- Two companies – Exact Sciences and Illumina – plan to have blood tests that detect cancer available by 2022.
- They have spent a combined $10.1 billion in M&A in the hopes of diagnosing cancer earlier.
- Experts say these tests still need to establish they can detect cancer and extend people's lives.
- This article is part of a series called "Future of Healthcare," which explores how technology is driving innovation in the development of healthcare.
Scarcely a day goes by when Kevin Conroy, the chief executive of cancer test manufacturer Exact Sciences, doesn't talk about colon cancer.
But last month, it hit closer to home when Conroy's brother-in-law died of the disease. By the time the cancer was apparent, the treatment options were limited.
Getting Americans to get routine screenings like colonoscopies has helped cut down deaths from colon cancer in the last couple of decades. The Cologuard test that Exact Sciences launched in 2014 has served as a next step, helping improve screening rates for Americans by four percentage points, according to Exact.
But only 38% of colon cancer cases are caught when the cancer is in its earliest, less deadly stages, according to the American Society of Clinical Oncology.
Two companies - Conroy's Exact Sciences and genetic sequencing giant Illumina - are hoping to make it easier to detect colon and around 50 other types of cancer, months or even years before doctors would see signs of the disease.
The former head of Illumina's blood testing business, Hans Bishop, had previously said these tests could help end deadly cancers.
Both blood tests will be available in the US next year. But the two firms behind the tests are still tweaking and testing their diagnostics, and experts say they need to prove that the tests can catch early cases of cancer and reduce death rates.
Both tests need to improve their rates of identifying cancer
Illumina and Exact's tests are part of a wave of "liquid biopsies'' informing cancer diagnosis and treatment.
Companies like Guardant Health and Foundation Medicine have launched tests that pull together genetic information found in the blood to help physicians decide which cancer treatments to use. Now, biotechs are looking to introduce blood tests that could diagnose cancer.
Providence Cancer Center Institute in Oregon is one of the first medical centers in the country to begin using the Illumina's test, known as Galleri. It looks for signs of a biological process called methylation, which indicates whether cancer genes have been turned on.
Testing has shown that the Galleri test has a 51.9% rate of locating cancers at any stage of development.
Early forms of Exact's CancerSEEK test, meanwhile, focused on finding traces of cancer DNA in the blood.
A 2016 trial of CancerSEEK found that it had a 27.1% rate of identifying any early stage cancer. Exact is currently in the process of adding a methylation component and machine learning tools, which Conroy expects will improve the test's performance.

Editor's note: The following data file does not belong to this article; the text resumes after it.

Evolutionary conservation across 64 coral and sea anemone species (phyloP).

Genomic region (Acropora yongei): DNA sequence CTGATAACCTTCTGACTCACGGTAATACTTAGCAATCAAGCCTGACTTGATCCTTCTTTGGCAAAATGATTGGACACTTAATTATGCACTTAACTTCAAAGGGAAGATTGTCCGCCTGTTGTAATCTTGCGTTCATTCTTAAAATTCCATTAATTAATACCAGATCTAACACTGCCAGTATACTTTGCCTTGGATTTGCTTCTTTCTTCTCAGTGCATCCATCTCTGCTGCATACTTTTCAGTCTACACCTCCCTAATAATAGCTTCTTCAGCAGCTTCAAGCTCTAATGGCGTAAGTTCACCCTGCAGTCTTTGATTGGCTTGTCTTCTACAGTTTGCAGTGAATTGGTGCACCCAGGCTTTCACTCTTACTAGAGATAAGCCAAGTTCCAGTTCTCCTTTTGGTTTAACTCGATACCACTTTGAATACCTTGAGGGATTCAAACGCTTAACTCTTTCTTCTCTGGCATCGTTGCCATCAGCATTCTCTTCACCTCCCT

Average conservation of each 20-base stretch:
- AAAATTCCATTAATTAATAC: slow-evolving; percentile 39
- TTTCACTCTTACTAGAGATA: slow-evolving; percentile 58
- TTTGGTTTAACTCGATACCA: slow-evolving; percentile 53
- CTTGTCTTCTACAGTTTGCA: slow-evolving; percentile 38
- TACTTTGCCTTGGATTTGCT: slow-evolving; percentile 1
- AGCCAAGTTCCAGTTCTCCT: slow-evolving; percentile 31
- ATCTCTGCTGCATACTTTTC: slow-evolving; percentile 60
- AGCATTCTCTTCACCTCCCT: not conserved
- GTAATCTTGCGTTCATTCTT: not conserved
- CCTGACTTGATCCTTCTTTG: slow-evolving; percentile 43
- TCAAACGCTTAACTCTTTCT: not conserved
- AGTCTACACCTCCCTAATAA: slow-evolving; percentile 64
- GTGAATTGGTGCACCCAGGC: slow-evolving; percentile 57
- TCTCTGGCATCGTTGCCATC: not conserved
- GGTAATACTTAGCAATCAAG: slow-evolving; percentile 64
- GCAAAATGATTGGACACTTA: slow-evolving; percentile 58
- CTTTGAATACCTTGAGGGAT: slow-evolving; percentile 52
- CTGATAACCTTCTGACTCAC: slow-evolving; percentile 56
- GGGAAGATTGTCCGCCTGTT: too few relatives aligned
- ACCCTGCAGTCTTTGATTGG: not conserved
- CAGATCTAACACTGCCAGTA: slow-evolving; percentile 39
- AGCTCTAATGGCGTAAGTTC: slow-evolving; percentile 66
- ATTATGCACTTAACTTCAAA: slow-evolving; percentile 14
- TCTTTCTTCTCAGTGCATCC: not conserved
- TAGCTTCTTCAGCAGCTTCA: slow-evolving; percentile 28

So, neither test is foolproof. Providence Cancer Center pathologist Dr. Carlo Bifulco said that both need to get better able to pick up on early signs of cancer and locate where it is in the body.
Even if these tests can catch cancer earlier, we don't have strong data that starting treatment earlier allows people to live to older ages, Brigham and Women's Hospital's researcher Dr. H. Gilbert Welch wrote in an August op-ed in STAT. One theory he cites is that many cancers are thought to reflect the fact that the body's cells and immune system aren't working properly, making that person more susceptible to dying of any disease.
But Bifulco said these liquid biopsies could change his job dramatically. Evidence has shown that patient outcomes depend on how advanced their cancer is. And if you can catch cancer earlier, you might be able to avoid using chemotherapy, which can kill cancer cells but also cause nausea, fatigue, hair loss and potentially permanent damage to the heart and nerves in the hands and feet.
It could take more than a decade before these tests are available at your doctor's office
All evidence indicates that Exact and Illumina's tests won't immediately be embraced by the healthcare system.
Cologuard is the perfect example of that. The test has been on the market for six years and has a 90% rate of correctly identifying cancer, but is currently used by just 5% of the adults who could be routinely screened for colon cancer, according to an Exact Sciences investor call. Colonoscopies still account for the lion's share of screening.
The Cologuard test is currently recommended for people over the age of 45. Getting 20-year-olds, 30-year-olds and 40-year-olds to start routinely checking for cancer - and for the healthcare system to pay for that - will require strong evidence that it improves survival, according to experts. Purchasing a Galleri test each year for every American over 50 alone could cost $100 billion, Welch wrote in the op-ed.
It can take upwards of 15 years for insurers, medical standard-bearers and everyday doctors to embrace new ways of screening for cancer, Conroy noted. They want to see that it works, and results in people living longer and healthier lives, before upending the system.
"There will be a tipping point, like there frequently is for new technologies," he said. "The data is going to power a new motivation to screen."